Tips for Dealing with Meltdowns in Children with Autism

Recently, on a Facebook Live, I asked parents
and professionals if they could wave a magic wand, what autism struggle would they want
to go away? A handful of people said they wanted to make
meltdowns go away, so today, I’m going to talk about three strategies to help both parents
and professionals get rid of meltdowns. Hi. I’m Dr. Mary Barbera, autism mom, board-certified
behavior analyst, and bestselling author. Each week, I provide you with some of my ideas
about turning autism around, so if you haven’t subscribed to my YouTube channel, you can
do that now. A little disclaimer here. Behavior analysts, including myself, don’t
really use the word meltdown very much. The reason for this is that it’s not an objective
and measurable term. In other words, I don’t know exactly what
the word meltdown means. If you tell me that your child is having a
meltdown, I can’t visualize exactly what is happening. I also can’t visualize other words that parents
and some professionals use to describe behavior problems in kids with autism. People say, “The child was really frustrated,
he was out of control, he was anxious.” Reporting that your child is having a meltdown
is kind of like that. But instead of being all snotty and saying,
“You need to talk more behaviorally,” the best way to get people talking more behaviorally,
so that we can help them, is to ask what the child’s meltdown looks like. Does the child fall to the floor? Does he hit others during a meltdown? Does he scream during a meltdown, throw objects? Basically, this helps us to define the meltdown. Also, if you and I are trying to count whether
the child is having a meltdown or not, or is having 10 meltdowns a day, or a week, our
counts would not be the same if the behavior is not better defined. It’s important to define a behavior well enough
so that our counting of the meltdowns, or behavior, is the same, because when we put
procedures in place to help decrease meltdowns, we need to be comparing apples to apples. So, we’ll define the meltdown as our first
step. This is defining what it actually looks like. Same thing holds true for other words that
are not very behavioral, like, “My child was frustrated.” Okay, what does frustrated look like? Does he slam his fists on the desk? Does he yell? Does he argue? All these things, I can count. I can’t really look at someone and tell if
they’re frustrated or not. Same thing for anxious. What does it look like when your child is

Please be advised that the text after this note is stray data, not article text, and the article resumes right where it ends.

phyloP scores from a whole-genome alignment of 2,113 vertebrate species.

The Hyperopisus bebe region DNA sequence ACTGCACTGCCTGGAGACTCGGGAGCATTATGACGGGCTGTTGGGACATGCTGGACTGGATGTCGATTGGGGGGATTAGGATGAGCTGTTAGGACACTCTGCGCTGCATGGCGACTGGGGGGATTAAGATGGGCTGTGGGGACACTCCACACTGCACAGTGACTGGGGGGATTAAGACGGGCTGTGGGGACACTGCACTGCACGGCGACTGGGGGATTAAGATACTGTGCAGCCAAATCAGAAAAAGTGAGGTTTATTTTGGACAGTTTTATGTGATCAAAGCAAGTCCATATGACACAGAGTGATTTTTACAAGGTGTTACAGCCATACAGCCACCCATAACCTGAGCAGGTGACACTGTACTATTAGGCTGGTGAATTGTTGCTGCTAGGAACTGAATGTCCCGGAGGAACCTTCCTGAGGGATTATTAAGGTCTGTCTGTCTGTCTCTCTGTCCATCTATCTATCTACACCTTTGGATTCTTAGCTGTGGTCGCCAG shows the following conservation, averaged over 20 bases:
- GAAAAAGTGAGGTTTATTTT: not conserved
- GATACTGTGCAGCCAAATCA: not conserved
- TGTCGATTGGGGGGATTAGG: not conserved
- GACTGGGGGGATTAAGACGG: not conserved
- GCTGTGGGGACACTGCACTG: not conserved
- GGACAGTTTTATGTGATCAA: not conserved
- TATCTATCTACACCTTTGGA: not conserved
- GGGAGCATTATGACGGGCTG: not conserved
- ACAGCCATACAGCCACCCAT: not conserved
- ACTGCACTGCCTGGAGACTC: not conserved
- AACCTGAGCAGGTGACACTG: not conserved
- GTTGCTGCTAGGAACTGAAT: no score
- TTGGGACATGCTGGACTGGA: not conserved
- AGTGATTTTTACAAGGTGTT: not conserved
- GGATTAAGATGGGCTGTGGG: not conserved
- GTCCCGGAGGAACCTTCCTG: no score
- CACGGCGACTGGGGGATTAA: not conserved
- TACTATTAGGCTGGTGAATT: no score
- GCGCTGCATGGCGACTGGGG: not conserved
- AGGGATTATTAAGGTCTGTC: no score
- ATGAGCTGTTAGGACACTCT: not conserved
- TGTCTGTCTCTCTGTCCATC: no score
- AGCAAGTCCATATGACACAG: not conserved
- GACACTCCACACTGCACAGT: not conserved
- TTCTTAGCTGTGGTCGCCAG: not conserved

anxious? Is he pacing? Is he sighing? Those things, I can count. Anxiety and frustration, I can’t. So once we define the behavior, in this case
the meltdown, the second step is to do an assessment, to figure out how big of a problem
these meltdowns actually are. So part of the assessment is to determine
how old the child is, how large they are, how strong they are, how long the meltdowns
last, and how often do these meltdowns occur, per day, per week, per month. If it’s a large child and/or severe meltdowns
on a regular basis, even if it’s a small child, you’ll absolutely need an on-site, individualized
behavior analyst to help you. Preferably, it’s a behavior analyst, but someone
very skilled at reducing problem behavior. If it’s a smaller child, or even a larger
child having less severe meltdowns a few times per week or month, you might be able to put
procedures in place and see progress just using the child’s current team. So step one is to define the meltdown. Tell me what it looks like, or what it usually
looks like. And the meltdown can be a compilation of all
of these things put together. Step two is to assess how frequently the meltdowns
are happening and also how severe those meltdowns are, based on your child’s age, size, and
strength. Now we’ll move on to step three, which is
extremely complex, and that is the treatment of meltdowns, or any other problem behaviors,
that can lead to reduction. But, I’ll give you one piece of advice here,
because obviously in this short video blog, I’m not going to be able to tell you how to
reduce or get rid of all meltdowns entirely, but I will say this. We need to be spending 95% of our time preventing
meltdowns, not reacting to them. Everywhere I go, I see people being way too
reactive to problem behavior, and I know prevention is the key. So in summary, to get rid of meltdowns, we
want to define and describe what meltdowns look like, assess the frequency and seriousness
of the meltdowns in step two, and step three is to intervene, mostly with preventative
strategies. To get started learning more, download my
three-step guide at, and if you like this video blog, I would love
it if you would leave me a comment, give me a thumbs up, share the video with someone
that might benefit, and I’ll see you right here next week.

Comment here